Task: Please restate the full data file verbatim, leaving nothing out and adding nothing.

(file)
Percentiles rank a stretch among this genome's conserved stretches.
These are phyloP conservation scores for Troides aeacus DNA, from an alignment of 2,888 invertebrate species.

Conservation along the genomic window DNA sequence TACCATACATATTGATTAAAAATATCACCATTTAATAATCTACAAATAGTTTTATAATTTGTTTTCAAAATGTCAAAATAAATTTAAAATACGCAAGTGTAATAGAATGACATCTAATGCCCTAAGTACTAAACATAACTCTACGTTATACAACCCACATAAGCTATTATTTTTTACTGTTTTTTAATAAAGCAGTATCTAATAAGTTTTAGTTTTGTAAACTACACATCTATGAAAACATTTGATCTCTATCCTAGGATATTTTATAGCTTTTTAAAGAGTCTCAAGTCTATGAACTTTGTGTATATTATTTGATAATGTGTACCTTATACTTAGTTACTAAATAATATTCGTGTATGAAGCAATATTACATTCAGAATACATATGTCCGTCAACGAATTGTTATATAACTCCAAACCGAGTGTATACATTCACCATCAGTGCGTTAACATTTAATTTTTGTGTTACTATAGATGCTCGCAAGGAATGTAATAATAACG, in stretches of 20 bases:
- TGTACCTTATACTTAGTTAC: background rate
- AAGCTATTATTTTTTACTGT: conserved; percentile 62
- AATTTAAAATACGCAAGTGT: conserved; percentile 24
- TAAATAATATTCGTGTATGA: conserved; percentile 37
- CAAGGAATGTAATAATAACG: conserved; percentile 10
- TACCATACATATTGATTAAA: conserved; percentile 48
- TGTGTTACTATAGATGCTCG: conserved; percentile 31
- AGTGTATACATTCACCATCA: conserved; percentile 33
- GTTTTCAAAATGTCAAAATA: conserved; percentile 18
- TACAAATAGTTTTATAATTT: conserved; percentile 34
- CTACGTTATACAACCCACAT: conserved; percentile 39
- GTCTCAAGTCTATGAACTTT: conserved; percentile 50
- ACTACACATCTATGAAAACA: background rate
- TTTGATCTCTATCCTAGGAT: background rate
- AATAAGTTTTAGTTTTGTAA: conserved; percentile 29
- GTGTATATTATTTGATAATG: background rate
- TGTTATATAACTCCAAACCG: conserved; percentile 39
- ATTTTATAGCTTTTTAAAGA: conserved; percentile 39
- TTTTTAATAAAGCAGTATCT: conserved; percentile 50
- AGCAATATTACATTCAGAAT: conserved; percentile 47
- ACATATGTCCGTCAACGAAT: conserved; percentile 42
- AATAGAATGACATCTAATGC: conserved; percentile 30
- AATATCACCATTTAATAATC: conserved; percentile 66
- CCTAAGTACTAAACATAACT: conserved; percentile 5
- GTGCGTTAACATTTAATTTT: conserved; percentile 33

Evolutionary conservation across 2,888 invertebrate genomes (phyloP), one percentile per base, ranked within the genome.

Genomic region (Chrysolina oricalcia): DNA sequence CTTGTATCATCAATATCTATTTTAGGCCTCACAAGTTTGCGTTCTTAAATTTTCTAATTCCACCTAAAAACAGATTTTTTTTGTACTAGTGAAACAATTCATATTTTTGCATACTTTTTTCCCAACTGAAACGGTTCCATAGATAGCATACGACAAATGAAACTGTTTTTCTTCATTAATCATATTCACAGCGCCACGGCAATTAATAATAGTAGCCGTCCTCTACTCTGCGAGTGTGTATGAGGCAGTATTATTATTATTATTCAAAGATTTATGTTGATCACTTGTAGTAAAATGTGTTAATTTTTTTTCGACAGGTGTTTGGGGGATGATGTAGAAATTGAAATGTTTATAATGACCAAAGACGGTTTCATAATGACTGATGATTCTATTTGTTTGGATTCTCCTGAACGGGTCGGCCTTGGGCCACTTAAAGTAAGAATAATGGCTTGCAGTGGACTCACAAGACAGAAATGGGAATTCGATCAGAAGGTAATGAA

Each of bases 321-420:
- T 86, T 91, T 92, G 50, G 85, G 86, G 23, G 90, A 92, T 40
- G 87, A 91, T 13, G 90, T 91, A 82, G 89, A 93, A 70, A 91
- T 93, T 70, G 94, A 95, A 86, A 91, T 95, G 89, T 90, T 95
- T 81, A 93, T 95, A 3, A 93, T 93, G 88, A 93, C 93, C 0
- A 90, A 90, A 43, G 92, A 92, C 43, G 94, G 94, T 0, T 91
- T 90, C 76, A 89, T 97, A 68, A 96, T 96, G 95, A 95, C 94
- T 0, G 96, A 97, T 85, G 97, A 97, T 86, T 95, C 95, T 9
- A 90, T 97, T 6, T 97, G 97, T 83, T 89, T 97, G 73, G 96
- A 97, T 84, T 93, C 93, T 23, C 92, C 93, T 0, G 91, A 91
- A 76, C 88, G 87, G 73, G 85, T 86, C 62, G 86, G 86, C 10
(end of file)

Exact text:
Percentiles rank a stretch among this genome's conserved stretches.
These are phyloP conservation scores for Troides aeacus DNA, from an alignment of 2,888 invertebrate species.

Conservation along the genomic window DNA sequence TACCATACATATTGATTAAAAATATCACCATTTAATAATCTACAAATAGTTTTATAATTTGTTTTCAAAATGTCAAAATAAATTTAAAATACGCAAGTGTAATAGAATGACATCTAATGCCCTAAGTACTAAACATAACTCTACGTTATACAACCCACATAAGCTATTATTTTTTACTGTTTTTTAATAAAGCAGTATCTAATAAGTTTTAGTTTTGTAAACTACACATCTATGAAAACATTTGATCTCTATCCTAGGATATTTTATAGCTTTTTAAAGAGTCTCAAGTCTATGAACTTTGTGTATATTATTTGATAATGTGTACCTTATACTTAGTTACTAAATAATATTCGTGTATGAAGCAATATTACATTCAGAATACATATGTCCGTCAACGAATTGTTATATAACTCCAAACCGAGTGTATACATTCACCATCAGTGCGTTAACATTTAATTTTTGTGTTACTATAGATGCTCGCAAGGAATGTAATAATAACG, in stretches of 20 bases:
- TGTACCTTATACTTAGTTAC: background rate
- AAGCTATTATTTTTTACTGT: conserved; percentile 62
- AATTTAAAATACGCAAGTGT: conserved; percentile 24
- TAAATAATATTCGTGTATGA: conserved; percentile 37
- CAAGGAATGTAATAATAACG: conserved; percentile 10
- TACCATACATATTGATTAAA: conserved; percentile 48
- TGTGTTACTATAGATGCTCG: conserved; percentile 31
- AGTGTATACATTCACCATCA: conserved; percentile 33
- GTTTTCAAAATGTCAAAATA: conserved; percentile 18
- TACAAATAGTTTTATAATTT: conserved; percentile 34
- CTACGTTATACAACCCACAT: conserved; percentile 39
- GTCTCAAGTCTATGAACTTT: conserved; percentile 50
- ACTACACATCTATGAAAACA: background rate
- TTTGATCTCTATCCTAGGAT: background rate
- AATAAGTTTTAGTTTTGTAA: conserved; percentile 29
- GTGTATATTATTTGATAATG: background rate
- TGTTATATAACTCCAAACCG: conserved; percentile 39
- ATTTTATAGCTTTTTAAAGA: conserved; percentile 39
- TTTTTAATAAAGCAGTATCT: conserved; percentile 50
- AGCAATATTACATTCAGAAT: conserved; percentile 47
- ACATATGTCCGTCAACGAAT: conserved; percentile 42
- AATAGAATGACATCTAATGC: conserved; percentile 30
- AATATCACCATTTAATAATC: conserved; percentile 66
- CCTAAGTACTAAACATAACT: conserved; percentile 5
- GTGCGTTAACATTTAATTTT: conserved; percentile 33

Evolutionary conservation across 2,888 invertebrate genomes (phyloP), one percentile per base, ranked within the genome.

Genomic region (Chrysolina oricalcia): DNA sequence CTTGTATCATCAATATCTATTTTAGGCCTCACAAGTTTGCGTTCTTAAATTTTCTAATTCCACCTAAAAACAGATTTTTTTTGTACTAGTGAAACAATTCATATTTTTGCATACTTTTTTCCCAACTGAAACGGTTCCATAGATAGCATACGACAAATGAAACTGTTTTTCTTCATTAATCATATTCACAGCGCCACGGCAATTAATAATAGTAGCCGTCCTCTACTCTGCGAGTGTGTATGAGGCAGTATTATTATTATTATTCAAAGATTTATGTTGATCACTTGTAGTAAAATGTGTTAATTTTTTTTCGACAGGTGTTTGGGGGATGATGTAGAAATTGAAATGTTTATAATGACCAAAGACGGTTTCATAATGACTGATGATTCTATTTGTTTGGATTCTCCTGAACGGGTCGGCCTTGGGCCACTTAAAGTAAGAATAATGGCTTGCAGTGGACTCACAAGACAGAAATGGGAATTCGATCAGAAGGTAATGAA

Each of bases 321-420:
- T 86, T 91, T 92, G 50, G 85, G 86, G 23, G 90, A 92, T 40
- G 87, A 91, T 13, G 90, T 91, A 82, G 89, A 93, A 70, A 91
- T 93, T 70, G 94, A 95, A 86, A 91, T 95, G 89, T 90, T 95
- T 81, A 93, T 95, A 3, A 93, T 93, G 88, A 93, C 93, C 0
- A 90, A 90, A 43, G 92, A 92, C 43, G 94, G 94, T 0, T 91
- T 90, C 76, A 89, T 97, A 68, A 96, T 96, G 95, A 95, C 94
- T 0, G 96, A 97, T 85, G 97, A 97, T 86, T 95, C 95, T 9
- A 90, T 97, T 6, T 97, G 97, T 83, T 89, T 97, G 73, G 96
- A 97, T 84, T 93, C 93, T 23, C 92, C 93, T 0, G 91, A 91
- A 76, C 88, G 87, G 73, G 85, T 86, C 62, G 86, G 86, C 10